Edinburgh Travel GuideEdit This The best resource for sights, hotels, restaurants, bars, what to do and see
The city lies on rising ground, from the sea on the north side to hills on the south. The Old Town was developed from the 11th century, originally within defensive walls, around the rock on whose peak is situated the famed Edinburgh Castle. From the late 18th century, the City expanded to the north through a planned series of fine neo-classical streets and squares, which make up the New Town. Further expansion followed in the 19th & 20th centuries, and Edinburgh retains a rich architectural heritage within what is still a compact city of some 500,000 people.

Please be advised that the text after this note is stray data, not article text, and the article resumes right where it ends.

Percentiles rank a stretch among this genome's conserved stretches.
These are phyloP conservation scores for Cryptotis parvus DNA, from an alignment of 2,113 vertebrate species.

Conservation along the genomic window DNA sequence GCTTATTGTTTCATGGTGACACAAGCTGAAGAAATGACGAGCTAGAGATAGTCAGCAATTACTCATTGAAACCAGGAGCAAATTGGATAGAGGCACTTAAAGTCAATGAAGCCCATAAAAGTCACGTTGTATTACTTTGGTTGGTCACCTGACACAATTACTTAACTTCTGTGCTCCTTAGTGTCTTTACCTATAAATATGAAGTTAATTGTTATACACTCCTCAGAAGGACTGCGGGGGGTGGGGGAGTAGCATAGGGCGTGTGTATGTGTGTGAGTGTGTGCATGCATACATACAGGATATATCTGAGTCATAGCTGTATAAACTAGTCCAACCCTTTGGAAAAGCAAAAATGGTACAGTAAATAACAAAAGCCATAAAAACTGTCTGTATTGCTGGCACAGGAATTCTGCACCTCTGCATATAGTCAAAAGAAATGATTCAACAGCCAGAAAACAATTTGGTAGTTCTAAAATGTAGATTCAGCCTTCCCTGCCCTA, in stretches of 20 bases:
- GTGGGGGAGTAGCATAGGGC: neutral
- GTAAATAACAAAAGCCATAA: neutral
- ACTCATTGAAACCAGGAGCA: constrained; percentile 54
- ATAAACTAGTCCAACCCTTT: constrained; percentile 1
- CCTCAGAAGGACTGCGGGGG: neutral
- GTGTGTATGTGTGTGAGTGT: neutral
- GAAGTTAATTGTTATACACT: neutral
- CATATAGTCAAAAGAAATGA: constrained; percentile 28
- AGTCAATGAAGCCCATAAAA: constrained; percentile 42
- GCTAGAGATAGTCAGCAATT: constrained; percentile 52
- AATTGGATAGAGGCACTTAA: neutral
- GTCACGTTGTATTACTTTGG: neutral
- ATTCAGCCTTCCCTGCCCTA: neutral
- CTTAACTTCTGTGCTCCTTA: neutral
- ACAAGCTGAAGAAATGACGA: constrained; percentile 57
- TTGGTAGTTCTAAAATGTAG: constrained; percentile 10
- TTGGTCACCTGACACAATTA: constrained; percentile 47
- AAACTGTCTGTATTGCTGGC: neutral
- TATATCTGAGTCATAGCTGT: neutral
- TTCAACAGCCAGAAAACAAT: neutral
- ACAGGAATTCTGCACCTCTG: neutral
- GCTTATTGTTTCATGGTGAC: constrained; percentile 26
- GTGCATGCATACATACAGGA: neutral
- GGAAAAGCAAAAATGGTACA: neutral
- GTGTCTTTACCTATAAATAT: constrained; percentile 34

It is also a city of fine gardens, and open spaces including Holyrood Park - with the twin peaks of Arthur's Seat and Salisbury Crags - one of the largest city centre natural parks in Europe, and Princes Street Gardens, between the Old and New Towns.
For the world of business, Edinburgh is a leading European financial and commercial centre, with a particularly important place in banking and insurance. The strength of its educational and scientific provision has also helped central Scotland to develop the new 'knowledge-based industries' of Silicon Glen.
The statue of Grey Friars Bobby made from Peterhead granite stands proudly in the old town, now being made into a film to be seen all over the world.